Although domestic violence isn’t a new problem, the National Football League has certainly brought the issue to the forefront. Recent video footage of Ray Rice knocking out his wife and dragging her unconscious body out of the elevator in Atlantic City has sparked discussion and outrage. The NFL’s handling of this case and others like it shows insensitivity to the larger issue of domestic abuse.
The numbers of domestic violence cases in the NFL is unarguably concerning, but with the national statistic reaching a shocking 1 in every 4 women as being products of abuse, it’s time the issue receives a call-to-action.
A History of Abuse in the NFL
Since 2006, there have been over 50 domestic violence cases pursued against NFL players, including a case of murder. Three trends emerged from the disciplinary action taken against the accused: a brief suspension, no suspension at all, and for the less talented athletes, a permanent release and no re-signing.
It is often difficult to actually prosecute someone with a domestic violence charge because without hard evidence of physical abuse, the incident is considered a “he said, she said” argument. In the Rice case, the assault was caught on tape, causing a pubic outrage.
Commissioner Roger Goodell originally gave Rice a two game suspension as a punishment for the crime. Two games. In the past, Goodell has issued longer suspensions for pot smoking, DUIs, illegal tattoos, and even a case of a player accidentally eating a protein bar thought to be on the NFL’s approved list.
After the video of Rice went viral, Goodell received harsh criticism toward his leniency in handling the misconduct. Goodell then publicly apologized and changed Rice’s punishment to an indefinite suspension.
Rice and his wife, Janay, addressed the media following the wildfire spread of the video. She apologized for her role in the incident and he apologized to his bosses. What Rice neglected to do, however, was apologize to Janay, sending a nauseating, unacceptable message to the public and perpetuating the culture of victim blaming.
How Bad Is Domestic Violence?
According to the National Intimate Partner and Sexual Violence Survey, 20 people are victims of physical violence by an intimate partner every minute in the United States. And relationship abuse doesn’t discriminate. It affects people of all races, ethnicities, and sexual orientations.
It’s also important to highlight the fact that relationship abuse doesn’t necessarily mean the victim will have bruises, scratches or a black eye signifying a problem. Some of the worst abuse can be purely mental, in turn causing the victim to feel unworthy and dependent on the abuser. With low self-esteem, it’s even more difficult for the victim to move toward independence and restore their feelings of self worth.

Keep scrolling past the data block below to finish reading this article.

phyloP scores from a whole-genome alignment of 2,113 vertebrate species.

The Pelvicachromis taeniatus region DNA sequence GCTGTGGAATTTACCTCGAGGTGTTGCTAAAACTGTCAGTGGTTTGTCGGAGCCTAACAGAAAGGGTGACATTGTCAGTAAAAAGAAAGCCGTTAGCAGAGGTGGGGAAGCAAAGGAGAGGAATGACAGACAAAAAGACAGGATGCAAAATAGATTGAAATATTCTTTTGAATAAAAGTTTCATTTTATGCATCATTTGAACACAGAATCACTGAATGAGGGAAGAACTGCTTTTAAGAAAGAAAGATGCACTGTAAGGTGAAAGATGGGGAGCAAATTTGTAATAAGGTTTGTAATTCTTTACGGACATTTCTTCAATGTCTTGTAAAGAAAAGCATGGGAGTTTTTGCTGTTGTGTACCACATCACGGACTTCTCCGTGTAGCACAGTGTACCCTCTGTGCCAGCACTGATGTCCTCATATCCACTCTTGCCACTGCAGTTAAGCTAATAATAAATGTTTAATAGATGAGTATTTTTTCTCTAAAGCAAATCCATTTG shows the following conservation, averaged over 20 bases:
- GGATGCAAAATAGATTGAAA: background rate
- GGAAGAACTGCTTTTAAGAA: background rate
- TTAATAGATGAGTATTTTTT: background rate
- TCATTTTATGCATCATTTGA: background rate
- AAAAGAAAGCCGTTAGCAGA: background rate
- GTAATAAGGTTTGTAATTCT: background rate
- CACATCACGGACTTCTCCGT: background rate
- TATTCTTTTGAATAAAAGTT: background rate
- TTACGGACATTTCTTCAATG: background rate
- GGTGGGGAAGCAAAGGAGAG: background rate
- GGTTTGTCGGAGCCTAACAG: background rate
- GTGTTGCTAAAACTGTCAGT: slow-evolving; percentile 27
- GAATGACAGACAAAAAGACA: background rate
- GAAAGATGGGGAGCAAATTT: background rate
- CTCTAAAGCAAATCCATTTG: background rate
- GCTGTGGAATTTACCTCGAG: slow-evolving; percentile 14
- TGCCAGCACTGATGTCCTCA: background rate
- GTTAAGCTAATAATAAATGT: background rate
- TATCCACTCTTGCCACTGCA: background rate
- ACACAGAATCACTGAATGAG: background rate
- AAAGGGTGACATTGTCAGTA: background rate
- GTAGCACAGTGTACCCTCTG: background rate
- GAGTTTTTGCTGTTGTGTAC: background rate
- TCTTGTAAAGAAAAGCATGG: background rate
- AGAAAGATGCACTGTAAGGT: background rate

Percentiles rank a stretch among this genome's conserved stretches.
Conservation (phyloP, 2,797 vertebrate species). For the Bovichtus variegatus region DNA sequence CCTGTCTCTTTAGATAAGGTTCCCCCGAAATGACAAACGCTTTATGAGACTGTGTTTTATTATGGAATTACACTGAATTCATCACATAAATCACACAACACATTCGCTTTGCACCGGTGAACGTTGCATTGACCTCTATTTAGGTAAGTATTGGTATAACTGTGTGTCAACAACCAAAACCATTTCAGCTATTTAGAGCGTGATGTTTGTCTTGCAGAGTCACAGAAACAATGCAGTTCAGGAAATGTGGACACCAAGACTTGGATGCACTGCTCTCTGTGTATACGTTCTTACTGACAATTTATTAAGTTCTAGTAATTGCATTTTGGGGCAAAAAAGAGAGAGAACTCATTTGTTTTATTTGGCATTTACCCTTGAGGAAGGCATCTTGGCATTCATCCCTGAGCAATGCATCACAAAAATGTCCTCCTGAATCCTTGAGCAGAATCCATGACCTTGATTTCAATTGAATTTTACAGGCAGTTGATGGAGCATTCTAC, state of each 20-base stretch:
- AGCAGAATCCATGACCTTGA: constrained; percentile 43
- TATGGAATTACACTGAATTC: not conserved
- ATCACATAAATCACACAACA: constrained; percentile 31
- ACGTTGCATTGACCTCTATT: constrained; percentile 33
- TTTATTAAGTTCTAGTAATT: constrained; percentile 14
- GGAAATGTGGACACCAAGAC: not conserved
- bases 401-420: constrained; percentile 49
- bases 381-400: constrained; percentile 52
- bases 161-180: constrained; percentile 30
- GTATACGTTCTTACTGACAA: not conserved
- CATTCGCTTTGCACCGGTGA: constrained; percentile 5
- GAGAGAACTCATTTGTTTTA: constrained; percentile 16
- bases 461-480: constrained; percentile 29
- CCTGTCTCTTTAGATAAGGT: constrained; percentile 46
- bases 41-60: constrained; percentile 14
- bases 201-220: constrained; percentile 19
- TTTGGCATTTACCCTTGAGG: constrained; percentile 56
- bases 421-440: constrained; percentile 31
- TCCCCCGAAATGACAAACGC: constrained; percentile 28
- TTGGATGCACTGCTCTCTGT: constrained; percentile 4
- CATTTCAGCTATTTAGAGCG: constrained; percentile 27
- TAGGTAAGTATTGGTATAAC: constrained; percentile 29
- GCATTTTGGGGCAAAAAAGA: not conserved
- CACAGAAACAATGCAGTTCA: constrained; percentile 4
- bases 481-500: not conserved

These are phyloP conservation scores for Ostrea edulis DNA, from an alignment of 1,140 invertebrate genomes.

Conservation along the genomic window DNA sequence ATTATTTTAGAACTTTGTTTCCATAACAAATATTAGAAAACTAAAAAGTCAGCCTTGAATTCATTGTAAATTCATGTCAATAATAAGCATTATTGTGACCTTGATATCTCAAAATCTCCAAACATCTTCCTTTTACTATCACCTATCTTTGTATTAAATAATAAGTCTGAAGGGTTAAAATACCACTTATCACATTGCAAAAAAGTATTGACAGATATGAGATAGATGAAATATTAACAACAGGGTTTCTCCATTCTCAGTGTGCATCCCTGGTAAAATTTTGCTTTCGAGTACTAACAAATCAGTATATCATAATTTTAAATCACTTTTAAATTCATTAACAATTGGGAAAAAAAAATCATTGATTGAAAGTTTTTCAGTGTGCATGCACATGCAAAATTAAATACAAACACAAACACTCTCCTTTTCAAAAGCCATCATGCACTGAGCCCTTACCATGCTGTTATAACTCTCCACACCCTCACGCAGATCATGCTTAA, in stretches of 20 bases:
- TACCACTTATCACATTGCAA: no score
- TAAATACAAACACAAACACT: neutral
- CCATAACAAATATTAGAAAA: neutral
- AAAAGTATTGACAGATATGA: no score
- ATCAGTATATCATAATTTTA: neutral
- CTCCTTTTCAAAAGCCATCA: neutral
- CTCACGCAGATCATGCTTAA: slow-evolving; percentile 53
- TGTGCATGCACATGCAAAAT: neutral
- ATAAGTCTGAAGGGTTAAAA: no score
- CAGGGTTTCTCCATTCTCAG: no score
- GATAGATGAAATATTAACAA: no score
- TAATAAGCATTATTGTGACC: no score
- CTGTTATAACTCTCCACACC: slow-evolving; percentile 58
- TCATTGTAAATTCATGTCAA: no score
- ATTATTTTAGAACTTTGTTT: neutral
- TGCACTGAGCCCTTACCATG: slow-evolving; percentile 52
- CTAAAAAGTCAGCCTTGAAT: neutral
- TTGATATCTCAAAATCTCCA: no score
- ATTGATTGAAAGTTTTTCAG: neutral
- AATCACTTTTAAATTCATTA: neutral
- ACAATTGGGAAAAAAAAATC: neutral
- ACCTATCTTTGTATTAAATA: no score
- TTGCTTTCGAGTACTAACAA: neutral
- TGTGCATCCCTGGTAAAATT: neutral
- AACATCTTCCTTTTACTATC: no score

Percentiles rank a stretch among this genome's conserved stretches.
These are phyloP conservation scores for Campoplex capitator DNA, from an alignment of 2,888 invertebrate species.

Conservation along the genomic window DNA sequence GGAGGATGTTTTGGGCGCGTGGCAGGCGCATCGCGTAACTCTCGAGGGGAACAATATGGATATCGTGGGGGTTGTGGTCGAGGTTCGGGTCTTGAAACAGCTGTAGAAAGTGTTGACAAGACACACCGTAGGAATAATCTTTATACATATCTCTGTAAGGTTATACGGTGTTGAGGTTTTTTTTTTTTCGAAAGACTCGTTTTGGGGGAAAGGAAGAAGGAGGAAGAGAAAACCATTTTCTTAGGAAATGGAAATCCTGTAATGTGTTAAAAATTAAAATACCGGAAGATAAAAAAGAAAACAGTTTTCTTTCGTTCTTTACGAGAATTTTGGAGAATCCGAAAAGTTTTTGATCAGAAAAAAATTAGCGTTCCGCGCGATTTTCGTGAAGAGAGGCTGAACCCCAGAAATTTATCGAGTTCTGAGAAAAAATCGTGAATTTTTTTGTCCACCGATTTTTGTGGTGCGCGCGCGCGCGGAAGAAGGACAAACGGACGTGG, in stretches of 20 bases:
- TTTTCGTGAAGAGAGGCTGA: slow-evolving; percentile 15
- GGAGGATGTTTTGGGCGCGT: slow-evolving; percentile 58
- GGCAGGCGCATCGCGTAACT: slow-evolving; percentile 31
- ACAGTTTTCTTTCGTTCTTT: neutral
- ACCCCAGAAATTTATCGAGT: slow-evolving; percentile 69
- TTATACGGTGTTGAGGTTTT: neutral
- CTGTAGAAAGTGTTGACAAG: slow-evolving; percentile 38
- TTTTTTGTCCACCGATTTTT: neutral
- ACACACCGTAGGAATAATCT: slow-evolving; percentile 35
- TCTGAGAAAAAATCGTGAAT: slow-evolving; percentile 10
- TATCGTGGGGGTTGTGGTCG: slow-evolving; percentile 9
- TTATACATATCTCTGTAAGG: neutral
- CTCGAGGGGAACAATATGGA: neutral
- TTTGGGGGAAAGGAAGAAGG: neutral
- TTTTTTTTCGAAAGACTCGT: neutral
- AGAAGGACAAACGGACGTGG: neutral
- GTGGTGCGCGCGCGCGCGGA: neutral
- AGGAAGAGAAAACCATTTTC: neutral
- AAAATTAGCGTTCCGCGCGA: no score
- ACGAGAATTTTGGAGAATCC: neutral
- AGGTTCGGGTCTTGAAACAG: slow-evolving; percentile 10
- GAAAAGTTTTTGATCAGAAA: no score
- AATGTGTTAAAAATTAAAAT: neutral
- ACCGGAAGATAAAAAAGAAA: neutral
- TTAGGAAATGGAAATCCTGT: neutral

So why do victims continue to stay in abusive relationships?
Randi Bregman, the Executive Director of Vera House, a domestic and sexual violence service agency, tells MiLLENNiAL, “I find it overwhelming that we ask why someone stays instead of asking why a person would hit, hurt and humiliate someone they’re supposed to love and care about.” She says that even the question blames the victim in a sense. Typically, victims fear escalated violence or that somebody they love will be seriously hurt if they leave the abuser.
Randi also highlights how in many cases the victim still loves and cares about the abuser. “Many times what we learn from those that we serve is that they want the relationship to continue with all the good parts,” she says. “They just want the abuse to end.”
To overcome the problem of domestic violence, Randi suggests, “some of our challenges as a community going forward is to focus on how to create a culture that no longer tolerates abuse.” This circles back to the issue of such lenient handling of domestic violence cases in the NFL. However, it’s not just about stopping perpetrators in the NFL, but in homes and communities at large.
“I think it’s important that anybody experiencing abuse knows they’re not alone and it’s not their fault,” Randi stresses. Victims deserve to have the full support of their loved ones as well as support from the countless resources, both local and national, that will lead them to a safe, healthy recovery.
One of the many organizations that victims of abuse can turn to is the National Domestic Violence Hotline. Trained advocates are available 24/7 at no cost, and victims can choose to keep their anonymity. A list of national and state resources for battered victims can also be accessed on their website.
It’s time to acknowledge that domestic violence has become much too common. We don’t hear about it often, yet a whopping 25% of women in this country live with it daily. Abuse is not something to be taken lightly by saying it happens all the time. Everybody deserves a healthy, loving relationship, and when it goes painfully wrong, they deserve the opportunity for justice.